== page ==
Printing’s Not Dead: The $35 Billion Fight Over Ink Cartridges
HP’s printer supplies business garnered $12.9 billion in sales last year, and the printer division overall represented 63% of the company’s profits. Here in the year 2020, proprietary ink cartridges remain important enough to spark a fight worth at least $35 billion.
The 8-Hour Workday Is A Counterproductive Lie
The eight-hour workday started its life as a socialist dream. “Eight hours labor, eight hours recreation, and eight hours rest”. There’s just one problem: It’s all but impossible to actually work for eight hours a day in the jobs so many of us now have.
Sweden’s Cashless Society Dream Isn’t All It’s Cracked Up To Be
Just one per cent of Sweden’s GDP circulates as cash. As debates over the need for cash rage along lines of age, wealth and location, the country is looking to create a digital currency.
Credit Card Companies Are Tracking Shoppers Like Never Before
Transactions have given rise to a complex data-selling ecosystem. At the heart of it are credit card processing networks, including Visa, American Express, and Mastercard, the latter of which took in $4.1 billion in 2019 for services that include marketing analytics as well as fraud detection.
How Big Oil And Big Soda Kept A Global Environmental Calamity A Secret For Decades
With new legislation, Sen. Tom Udall is attempting to marshal Washington into a confrontation with the plastics industry, and to force companies that profit from plastics to take accountability for the waste they create. Big Plastic isn’t a single entity. It’s more like a corporate supergroup: Big Oil meets Big Soda.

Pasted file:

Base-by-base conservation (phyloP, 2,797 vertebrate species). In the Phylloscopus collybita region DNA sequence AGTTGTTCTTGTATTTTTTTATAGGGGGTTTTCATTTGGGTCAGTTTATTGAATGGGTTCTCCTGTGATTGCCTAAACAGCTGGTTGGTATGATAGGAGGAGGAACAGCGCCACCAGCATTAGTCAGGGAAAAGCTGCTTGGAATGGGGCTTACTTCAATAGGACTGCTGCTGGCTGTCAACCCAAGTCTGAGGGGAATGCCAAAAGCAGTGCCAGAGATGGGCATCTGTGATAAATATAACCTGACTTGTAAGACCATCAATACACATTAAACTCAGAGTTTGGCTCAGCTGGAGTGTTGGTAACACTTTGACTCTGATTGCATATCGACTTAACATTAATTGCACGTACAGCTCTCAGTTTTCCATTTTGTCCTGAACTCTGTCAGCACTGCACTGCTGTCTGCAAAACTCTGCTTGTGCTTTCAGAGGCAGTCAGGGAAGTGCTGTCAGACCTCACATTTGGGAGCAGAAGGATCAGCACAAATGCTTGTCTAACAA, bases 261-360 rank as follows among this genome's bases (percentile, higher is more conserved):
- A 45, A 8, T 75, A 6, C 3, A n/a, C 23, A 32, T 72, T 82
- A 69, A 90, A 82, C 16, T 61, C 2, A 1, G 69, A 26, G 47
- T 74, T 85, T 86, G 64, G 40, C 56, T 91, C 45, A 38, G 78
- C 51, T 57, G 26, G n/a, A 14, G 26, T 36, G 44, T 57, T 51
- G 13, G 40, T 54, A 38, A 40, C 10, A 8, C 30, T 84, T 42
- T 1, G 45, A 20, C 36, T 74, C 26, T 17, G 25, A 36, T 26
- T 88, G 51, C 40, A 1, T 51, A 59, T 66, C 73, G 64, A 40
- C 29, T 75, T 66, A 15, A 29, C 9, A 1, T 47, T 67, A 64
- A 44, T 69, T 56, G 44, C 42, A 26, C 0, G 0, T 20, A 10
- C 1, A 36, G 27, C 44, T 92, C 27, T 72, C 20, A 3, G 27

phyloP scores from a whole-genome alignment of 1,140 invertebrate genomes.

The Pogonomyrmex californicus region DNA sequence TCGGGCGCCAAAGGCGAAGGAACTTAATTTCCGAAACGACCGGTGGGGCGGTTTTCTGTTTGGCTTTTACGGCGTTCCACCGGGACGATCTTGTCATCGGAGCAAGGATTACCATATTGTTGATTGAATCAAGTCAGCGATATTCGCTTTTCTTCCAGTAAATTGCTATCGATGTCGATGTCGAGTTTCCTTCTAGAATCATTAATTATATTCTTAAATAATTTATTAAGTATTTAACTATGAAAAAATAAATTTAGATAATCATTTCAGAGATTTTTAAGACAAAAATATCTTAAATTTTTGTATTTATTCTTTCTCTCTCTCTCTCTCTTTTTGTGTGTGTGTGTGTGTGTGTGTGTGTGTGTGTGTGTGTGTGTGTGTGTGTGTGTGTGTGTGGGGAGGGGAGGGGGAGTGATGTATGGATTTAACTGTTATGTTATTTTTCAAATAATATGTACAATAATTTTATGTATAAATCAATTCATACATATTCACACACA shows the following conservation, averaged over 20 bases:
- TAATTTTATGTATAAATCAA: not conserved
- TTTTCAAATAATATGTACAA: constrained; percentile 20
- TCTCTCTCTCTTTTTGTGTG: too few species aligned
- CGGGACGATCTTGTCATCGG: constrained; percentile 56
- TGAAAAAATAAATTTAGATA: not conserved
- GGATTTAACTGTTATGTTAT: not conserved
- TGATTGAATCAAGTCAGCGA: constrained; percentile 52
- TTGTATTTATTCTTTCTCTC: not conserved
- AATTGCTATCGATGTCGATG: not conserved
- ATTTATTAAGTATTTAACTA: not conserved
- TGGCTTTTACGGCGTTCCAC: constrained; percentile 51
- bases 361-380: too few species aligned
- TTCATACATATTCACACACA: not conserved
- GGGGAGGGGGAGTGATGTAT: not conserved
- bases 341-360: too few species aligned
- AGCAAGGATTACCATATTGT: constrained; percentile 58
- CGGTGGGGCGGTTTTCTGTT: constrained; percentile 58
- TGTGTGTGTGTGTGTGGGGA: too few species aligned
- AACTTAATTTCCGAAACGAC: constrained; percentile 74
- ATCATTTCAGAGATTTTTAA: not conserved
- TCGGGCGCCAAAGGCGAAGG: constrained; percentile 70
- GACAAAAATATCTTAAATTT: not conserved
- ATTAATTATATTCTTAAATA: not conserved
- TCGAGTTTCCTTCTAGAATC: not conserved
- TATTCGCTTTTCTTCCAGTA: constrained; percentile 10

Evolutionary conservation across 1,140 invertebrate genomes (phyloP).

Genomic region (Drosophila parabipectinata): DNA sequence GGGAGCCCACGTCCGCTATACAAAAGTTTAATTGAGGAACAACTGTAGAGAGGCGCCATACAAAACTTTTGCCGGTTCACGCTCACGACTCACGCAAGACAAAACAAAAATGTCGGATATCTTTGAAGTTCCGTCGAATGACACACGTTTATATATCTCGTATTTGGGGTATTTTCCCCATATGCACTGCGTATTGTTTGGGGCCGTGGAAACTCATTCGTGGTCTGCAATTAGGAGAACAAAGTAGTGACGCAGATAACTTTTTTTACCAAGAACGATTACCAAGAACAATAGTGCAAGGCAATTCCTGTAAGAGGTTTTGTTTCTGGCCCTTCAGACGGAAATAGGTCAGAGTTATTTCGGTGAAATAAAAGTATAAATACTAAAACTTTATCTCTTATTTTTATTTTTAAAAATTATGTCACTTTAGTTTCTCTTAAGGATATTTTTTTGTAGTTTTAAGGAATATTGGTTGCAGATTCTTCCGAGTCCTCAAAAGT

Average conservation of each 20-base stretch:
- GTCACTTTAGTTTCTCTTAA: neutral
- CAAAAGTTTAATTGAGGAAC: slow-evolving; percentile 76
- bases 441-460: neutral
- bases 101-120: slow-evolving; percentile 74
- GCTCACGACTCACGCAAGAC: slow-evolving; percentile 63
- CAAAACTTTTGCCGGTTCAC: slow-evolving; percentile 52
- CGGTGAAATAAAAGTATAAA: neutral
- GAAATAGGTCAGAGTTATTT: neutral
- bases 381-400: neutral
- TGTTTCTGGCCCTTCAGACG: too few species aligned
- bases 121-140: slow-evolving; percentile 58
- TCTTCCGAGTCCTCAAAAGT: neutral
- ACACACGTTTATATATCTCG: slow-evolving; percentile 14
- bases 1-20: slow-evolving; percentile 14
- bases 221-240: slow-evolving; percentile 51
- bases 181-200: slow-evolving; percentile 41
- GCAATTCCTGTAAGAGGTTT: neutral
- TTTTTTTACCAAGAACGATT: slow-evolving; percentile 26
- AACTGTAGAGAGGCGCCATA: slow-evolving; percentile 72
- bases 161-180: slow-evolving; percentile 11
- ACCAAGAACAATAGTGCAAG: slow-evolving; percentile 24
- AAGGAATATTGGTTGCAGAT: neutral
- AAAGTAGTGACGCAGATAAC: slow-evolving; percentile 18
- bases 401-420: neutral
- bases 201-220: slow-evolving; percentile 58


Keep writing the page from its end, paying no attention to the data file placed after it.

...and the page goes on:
How The Doomed Masa Son-Adam Neumann Relationship Set WeWork On The Road To Disaster
For Japanese billionaire Masayoshi Son, Neumann was the prodigal son he never had, with a wild-eyed vision to rival Son’s own. The inside story of how it all went wrong.
How All Our Tech Heroes Turned Into Tech Villains
Tech giants and their leaders have come to dominate public discourse in a way that few other industries have. They’ve unleashed products that are basically indispensable in modern life. Mark Zuckerberg, Jeff Bezos, and Elizabeth Holmes all promised game-changing improvements on American life. What happened?
Craft Beer Has A Diversity Problem
Dom Cook discovered craft beer by accident. A Bronx father searching for inspiration after the death of his infant son, he picked up The Search for God and Guinness, his eye drawn to “Search for God.” In 2017 Cook launched Beer Kulture, a lifestyle brand that welcomes black drinkers to the craft community.
Horror Stories From Inside Amazon’s Mechanical Turk
The workers of Mechanical Turk, Amazon’s on-demand micro-task platform, say they have encountered mutilated bodies, graphic videos of botched surgeries, and what appeared to be child pornography. They say they have been asked to transcribe Social Security numbers and other personal data.
The Lawyer Whose Clients Didn’t Exist
A well-known attorney helped land a $2 billion settlement for Gulf Coast seafood-industry workers after a BP oil rig 40 miles off the coast of Louisiana, had exploded. But who was he really representing?
The Great American Tax Haven: Why The Super-Rich Love South Dakota
Last year billionaire Sun Hongbin quietly transferred $4.5bn worth of shares in his Chinese real estate firm to a company on a street corner in Sioux Falls, South Dakota. Thanks to its relish for deregulation, the state is fast becoming the most profitable place for the mega-wealthy to park their billions.